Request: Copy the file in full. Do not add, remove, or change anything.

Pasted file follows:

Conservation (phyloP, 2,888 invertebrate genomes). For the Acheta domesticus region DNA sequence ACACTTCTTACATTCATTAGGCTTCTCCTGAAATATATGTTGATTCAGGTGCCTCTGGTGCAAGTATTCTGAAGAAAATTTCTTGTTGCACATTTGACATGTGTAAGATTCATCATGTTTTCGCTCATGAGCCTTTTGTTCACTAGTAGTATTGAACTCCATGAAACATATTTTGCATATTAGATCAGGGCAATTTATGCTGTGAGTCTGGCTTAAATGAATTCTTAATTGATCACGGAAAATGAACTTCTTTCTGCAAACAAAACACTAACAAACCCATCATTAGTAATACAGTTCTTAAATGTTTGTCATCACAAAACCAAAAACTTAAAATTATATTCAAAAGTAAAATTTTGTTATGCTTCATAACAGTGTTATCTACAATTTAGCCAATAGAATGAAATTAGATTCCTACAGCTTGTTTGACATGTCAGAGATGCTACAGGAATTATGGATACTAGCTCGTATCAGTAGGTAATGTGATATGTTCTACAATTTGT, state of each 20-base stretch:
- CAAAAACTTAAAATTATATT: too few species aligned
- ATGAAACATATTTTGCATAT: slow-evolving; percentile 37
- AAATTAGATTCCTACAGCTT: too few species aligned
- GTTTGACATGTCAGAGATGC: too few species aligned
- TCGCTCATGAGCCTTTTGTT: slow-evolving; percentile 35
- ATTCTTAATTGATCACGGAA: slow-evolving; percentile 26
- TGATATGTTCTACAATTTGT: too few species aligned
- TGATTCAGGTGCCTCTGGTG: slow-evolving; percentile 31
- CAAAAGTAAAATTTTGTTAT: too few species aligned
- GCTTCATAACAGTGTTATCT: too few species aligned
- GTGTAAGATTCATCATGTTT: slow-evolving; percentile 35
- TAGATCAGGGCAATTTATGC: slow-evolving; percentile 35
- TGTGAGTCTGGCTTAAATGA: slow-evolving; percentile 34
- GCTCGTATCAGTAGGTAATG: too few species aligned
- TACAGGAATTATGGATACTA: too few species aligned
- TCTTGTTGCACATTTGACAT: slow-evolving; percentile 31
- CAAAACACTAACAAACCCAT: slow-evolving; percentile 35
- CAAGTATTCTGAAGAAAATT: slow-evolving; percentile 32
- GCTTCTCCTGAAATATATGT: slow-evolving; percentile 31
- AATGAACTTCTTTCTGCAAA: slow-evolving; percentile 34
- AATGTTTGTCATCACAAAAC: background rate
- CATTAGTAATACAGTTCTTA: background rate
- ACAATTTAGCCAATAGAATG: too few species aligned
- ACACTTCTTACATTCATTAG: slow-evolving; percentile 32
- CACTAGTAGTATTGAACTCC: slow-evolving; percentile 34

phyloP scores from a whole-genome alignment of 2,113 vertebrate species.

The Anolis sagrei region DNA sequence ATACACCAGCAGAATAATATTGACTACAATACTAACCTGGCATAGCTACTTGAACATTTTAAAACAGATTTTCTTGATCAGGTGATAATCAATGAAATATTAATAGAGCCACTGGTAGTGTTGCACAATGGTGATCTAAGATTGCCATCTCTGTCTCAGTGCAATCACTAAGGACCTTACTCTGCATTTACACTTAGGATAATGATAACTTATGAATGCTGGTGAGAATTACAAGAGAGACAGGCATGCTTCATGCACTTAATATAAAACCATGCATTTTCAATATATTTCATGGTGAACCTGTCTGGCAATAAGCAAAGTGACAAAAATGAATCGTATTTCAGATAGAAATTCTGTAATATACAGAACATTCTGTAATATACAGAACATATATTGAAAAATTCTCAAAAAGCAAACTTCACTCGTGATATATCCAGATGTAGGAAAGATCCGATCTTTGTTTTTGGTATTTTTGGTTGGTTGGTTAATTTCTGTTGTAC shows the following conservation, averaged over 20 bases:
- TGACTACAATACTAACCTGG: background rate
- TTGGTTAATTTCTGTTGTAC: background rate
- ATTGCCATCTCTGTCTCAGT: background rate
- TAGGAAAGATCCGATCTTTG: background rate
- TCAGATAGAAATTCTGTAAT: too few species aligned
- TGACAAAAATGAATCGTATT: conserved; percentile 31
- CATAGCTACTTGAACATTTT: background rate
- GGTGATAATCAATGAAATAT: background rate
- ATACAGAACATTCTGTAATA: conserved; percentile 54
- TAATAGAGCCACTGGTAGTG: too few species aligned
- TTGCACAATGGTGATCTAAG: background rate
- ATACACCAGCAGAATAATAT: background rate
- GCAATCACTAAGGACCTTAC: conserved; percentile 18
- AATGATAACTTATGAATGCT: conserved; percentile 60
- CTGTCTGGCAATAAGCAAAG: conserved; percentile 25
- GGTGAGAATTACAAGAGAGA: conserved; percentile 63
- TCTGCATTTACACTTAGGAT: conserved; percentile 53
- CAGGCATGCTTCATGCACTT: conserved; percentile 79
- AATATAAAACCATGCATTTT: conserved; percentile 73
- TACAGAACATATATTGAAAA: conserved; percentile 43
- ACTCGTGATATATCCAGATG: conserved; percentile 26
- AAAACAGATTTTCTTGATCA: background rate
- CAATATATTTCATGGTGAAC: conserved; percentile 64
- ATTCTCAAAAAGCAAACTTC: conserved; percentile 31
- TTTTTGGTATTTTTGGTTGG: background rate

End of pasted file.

Conservation (phyloP, 2,888 invertebrate genomes). For the Acheta domesticus region DNA sequence ACACTTCTTACATTCATTAGGCTTCTCCTGAAATATATGTTGATTCAGGTGCCTCTGGTGCAAGTATTCTGAAGAAAATTTCTTGTTGCACATTTGACATGTGTAAGATTCATCATGTTTTCGCTCATGAGCCTTTTGTTCACTAGTAGTATTGAACTCCATGAAACATATTTTGCATATTAGATCAGGGCAATTTATGCTGTGAGTCTGGCTTAAATGAATTCTTAATTGATCACGGAAAATGAACTTCTTTCTGCAAACAAAACACTAACAAACCCATCATTAGTAATACAGTTCTTAAATGTTTGTCATCACAAAACCAAAAACTTAAAATTATATTCAAAAGTAAAATTTTGTTATGCTTCATAACAGTGTTATCTACAATTTAGCCAATAGAATGAAATTAGATTCCTACAGCTTGTTTGACATGTCAGAGATGCTACAGGAATTATGGATACTAGCTCGTATCAGTAGGTAATGTGATATGTTCTACAATTTGT, state of each 20-base stretch:
- CAAAAACTTAAAATTATATT: too few species aligned
- ATGAAACATATTTTGCATAT: slow-evolving; percentile 37
- AAATTAGATTCCTACAGCTT: too few species aligned
- GTTTGACATGTCAGAGATGC: too few species aligned
- TCGCTCATGAGCCTTTTGTT: slow-evolving; percentile 35
- ATTCTTAATTGATCACGGAA: slow-evolving; percentile 26
- TGATATGTTCTACAATTTGT: too few species aligned
- TGATTCAGGTGCCTCTGGTG: slow-evolving; percentile 31
- CAAAAGTAAAATTTTGTTAT: too few species aligned
- GCTTCATAACAGTGTTATCT: too few species aligned
- GTGTAAGATTCATCATGTTT: slow-evolving; percentile 35
- TAGATCAGGGCAATTTATGC: slow-evolving; percentile 35
- TGTGAGTCTGGCTTAAATGA: slow-evolving; percentile 34
- GCTCGTATCAGTAGGTAATG: too few species aligned
- TACAGGAATTATGGATACTA: too few species aligned
- TCTTGTTGCACATTTGACAT: slow-evolving; percentile 31
- CAAAACACTAACAAACCCAT: slow-evolving; percentile 35
- CAAGTATTCTGAAGAAAATT: slow-evolving; percentile 32
- GCTTCTCCTGAAATATATGT: slow-evolving; percentile 31
- AATGAACTTCTTTCTGCAAA: slow-evolving; percentile 34
- AATGTTTGTCATCACAAAAC: background rate
- CATTAGTAATACAGTTCTTA: background rate
- ACAATTTAGCCAATAGAATG: too few species aligned
- ACACTTCTTACATTCATTAG: slow-evolving; percentile 32
- CACTAGTAGTATTGAACTCC: slow-evolving; percentile 34

phyloP scores from a whole-genome alignment of 2,113 vertebrate species.

The Anolis sagrei region DNA sequence ATACACCAGCAGAATAATATTGACTACAATACTAACCTGGCATAGCTACTTGAACATTTTAAAACAGATTTTCTTGATCAGGTGATAATCAATGAAATATTAATAGAGCCACTGGTAGTGTTGCACAATGGTGATCTAAGATTGCCATCTCTGTCTCAGTGCAATCACTAAGGACCTTACTCTGCATTTACACTTAGGATAATGATAACTTATGAATGCTGGTGAGAATTACAAGAGAGACAGGCATGCTTCATGCACTTAATATAAAACCATGCATTTTCAATATATTTCATGGTGAACCTGTCTGGCAATAAGCAAAGTGACAAAAATGAATCGTATTTCAGATAGAAATTCTGTAATATACAGAACATTCTGTAATATACAGAACATATATTGAAAAATTCTCAAAAAGCAAACTTCACTCGTGATATATCCAGATGTAGGAAAGATCCGATCTTTGTTTTTGGTATTTTTGGTTGGTTGGTTAATTTCTGTTGTAC shows the following conservation, averaged over 20 bases:
- TGACTACAATACTAACCTGG: background rate
- TTGGTTAATTTCTGTTGTAC: background rate
- ATTGCCATCTCTGTCTCAGT: background rate
- TAGGAAAGATCCGATCTTTG: background rate
- TCAGATAGAAATTCTGTAAT: too few species aligned
- TGACAAAAATGAATCGTATT: conserved; percentile 31
- CATAGCTACTTGAACATTTT: background rate
- GGTGATAATCAATGAAATAT: background rate
- ATACAGAACATTCTGTAATA: conserved; percentile 54
- TAATAGAGCCACTGGTAGTG: too few species aligned
- TTGCACAATGGTGATCTAAG: background rate
- ATACACCAGCAGAATAATAT: background rate
- GCAATCACTAAGGACCTTAC: conserved; percentile 18
- AATGATAACTTATGAATGCT: conserved; percentile 60
- CTGTCTGGCAATAAGCAAAG: conserved; percentile 25
- GGTGAGAATTACAAGAGAGA: conserved; percentile 63
- TCTGCATTTACACTTAGGAT: conserved; percentile 53
- CAGGCATGCTTCATGCACTT: conserved; percentile 79
- AATATAAAACCATGCATTTT: conserved; percentile 73
- TACAGAACATATATTGAAAA: conserved; percentile 43
- ACTCGTGATATATCCAGATG: conserved; percentile 26
- AAAACAGATTTTCTTGATCA: background rate
- CAATATATTTCATGGTGAAC: conserved; percentile 64
- ATTCTCAAAAAGCAAACTTC: conserved; percentile 31
- TTTTTGGTATTTTTGGTTGG: background rate